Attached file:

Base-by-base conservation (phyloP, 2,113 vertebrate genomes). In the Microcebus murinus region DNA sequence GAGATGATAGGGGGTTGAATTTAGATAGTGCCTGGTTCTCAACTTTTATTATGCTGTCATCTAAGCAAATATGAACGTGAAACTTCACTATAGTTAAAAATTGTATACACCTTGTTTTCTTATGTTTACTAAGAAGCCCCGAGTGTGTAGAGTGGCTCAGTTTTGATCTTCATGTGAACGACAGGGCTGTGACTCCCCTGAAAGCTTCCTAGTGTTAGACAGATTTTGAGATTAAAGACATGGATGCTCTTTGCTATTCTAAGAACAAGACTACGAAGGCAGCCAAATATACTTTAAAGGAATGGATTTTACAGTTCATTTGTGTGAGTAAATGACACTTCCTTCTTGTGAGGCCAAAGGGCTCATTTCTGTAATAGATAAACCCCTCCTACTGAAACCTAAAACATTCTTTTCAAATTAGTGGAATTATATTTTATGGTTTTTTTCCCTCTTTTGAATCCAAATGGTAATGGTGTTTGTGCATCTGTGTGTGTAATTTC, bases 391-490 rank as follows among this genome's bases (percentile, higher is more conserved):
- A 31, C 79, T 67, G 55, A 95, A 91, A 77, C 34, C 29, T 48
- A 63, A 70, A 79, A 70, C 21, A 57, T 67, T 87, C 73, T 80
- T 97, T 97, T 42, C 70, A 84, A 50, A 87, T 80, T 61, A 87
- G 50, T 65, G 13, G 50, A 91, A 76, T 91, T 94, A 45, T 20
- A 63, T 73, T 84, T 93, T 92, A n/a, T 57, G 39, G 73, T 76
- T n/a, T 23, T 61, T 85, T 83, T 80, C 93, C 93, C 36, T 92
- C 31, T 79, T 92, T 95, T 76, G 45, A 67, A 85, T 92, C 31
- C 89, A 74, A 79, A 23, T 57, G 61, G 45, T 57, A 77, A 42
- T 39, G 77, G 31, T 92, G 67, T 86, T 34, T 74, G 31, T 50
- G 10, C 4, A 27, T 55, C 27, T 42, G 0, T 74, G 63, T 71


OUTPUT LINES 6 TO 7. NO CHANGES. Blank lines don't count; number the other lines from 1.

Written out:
- A 63, T 73, T 84, T 93, T 92, A n/a, T 57, G 39, G 73, T 76
- T n/a, T 23, T 61, T 85, T 83, T 80, C 93, C 93, C 36, T 92